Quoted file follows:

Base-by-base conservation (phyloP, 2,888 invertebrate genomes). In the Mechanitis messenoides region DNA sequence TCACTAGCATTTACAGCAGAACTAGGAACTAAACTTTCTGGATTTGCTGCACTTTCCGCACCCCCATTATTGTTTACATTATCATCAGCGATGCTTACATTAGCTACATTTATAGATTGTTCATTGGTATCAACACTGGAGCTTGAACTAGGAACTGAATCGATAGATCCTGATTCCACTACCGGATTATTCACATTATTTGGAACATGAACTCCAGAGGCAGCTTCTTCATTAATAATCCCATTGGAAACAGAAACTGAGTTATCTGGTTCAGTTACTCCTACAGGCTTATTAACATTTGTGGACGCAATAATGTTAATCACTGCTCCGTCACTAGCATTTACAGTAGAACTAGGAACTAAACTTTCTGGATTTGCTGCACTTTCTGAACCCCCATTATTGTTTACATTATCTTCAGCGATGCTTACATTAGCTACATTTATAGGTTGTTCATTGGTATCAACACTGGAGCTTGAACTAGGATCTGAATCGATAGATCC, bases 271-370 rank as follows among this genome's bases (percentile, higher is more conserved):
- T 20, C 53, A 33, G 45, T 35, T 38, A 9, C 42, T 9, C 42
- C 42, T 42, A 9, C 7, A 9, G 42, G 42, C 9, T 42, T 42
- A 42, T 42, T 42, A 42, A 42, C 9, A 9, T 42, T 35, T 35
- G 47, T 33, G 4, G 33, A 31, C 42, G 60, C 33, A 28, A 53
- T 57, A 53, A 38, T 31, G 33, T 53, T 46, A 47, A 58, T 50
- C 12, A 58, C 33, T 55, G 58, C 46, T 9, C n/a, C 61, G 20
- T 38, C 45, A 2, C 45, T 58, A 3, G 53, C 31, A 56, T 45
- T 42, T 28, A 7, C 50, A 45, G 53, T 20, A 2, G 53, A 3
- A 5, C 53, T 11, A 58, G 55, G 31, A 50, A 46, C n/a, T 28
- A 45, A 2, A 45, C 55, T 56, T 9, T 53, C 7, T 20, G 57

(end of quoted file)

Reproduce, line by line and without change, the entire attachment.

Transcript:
Base-by-base conservation (phyloP, 2,888 invertebrate genomes). In the Mechanitis messenoides region DNA sequence TCACTAGCATTTACAGCAGAACTAGGAACTAAACTTTCTGGATTTGCTGCACTTTCCGCACCCCCATTATTGTTTACATTATCATCAGCGATGCTTACATTAGCTACATTTATAGATTGTTCATTGGTATCAACACTGGAGCTTGAACTAGGAACTGAATCGATAGATCCTGATTCCACTACCGGATTATTCACATTATTTGGAACATGAACTCCAGAGGCAGCTTCTTCATTAATAATCCCATTGGAAACAGAAACTGAGTTATCTGGTTCAGTTACTCCTACAGGCTTATTAACATTTGTGGACGCAATAATGTTAATCACTGCTCCGTCACTAGCATTTACAGTAGAACTAGGAACTAAACTTTCTGGATTTGCTGCACTTTCTGAACCCCCATTATTGTTTACATTATCTTCAGCGATGCTTACATTAGCTACATTTATAGGTTGTTCATTGGTATCAACACTGGAGCTTGAACTAGGATCTGAATCGATAGATCC, bases 271-370 rank as follows among this genome's bases (percentile, higher is more conserved):
- T 20, C 53, A 33, G 45, T 35, T 38, A 9, C 42, T 9, C 42
- C 42, T 42, A 9, C 7, A 9, G 42, G 42, C 9, T 42, T 42
- A 42, T 42, T 42, A 42, A 42, C 9, A 9, T 42, T 35, T 35
- G 47, T 33, G 4, G 33, A 31, C 42, G 60, C 33, A 28, A 53
- T 57, A 53, A 38, T 31, G 33, T 53, T 46, A 47, A 58, T 50
- C 12, A 58, C 33, T 55, G 58, C 46, T 9, C n/a, C 61, G 20
- T 38, C 45, A 2, C 45, T 58, A 3, G 53, C 31, A 56, T 45
- T 42, T 28, A 7, C 50, A 45, G 53, T 20, A 2, G 53, A 3
- A 5, C 53, T 11, A 58, G 55, G 31, A 50, A 46, C n/a, T 28
- A 45, A 2, A 45, C 55, T 56, T 9, T 53, C 7, T 20, G 57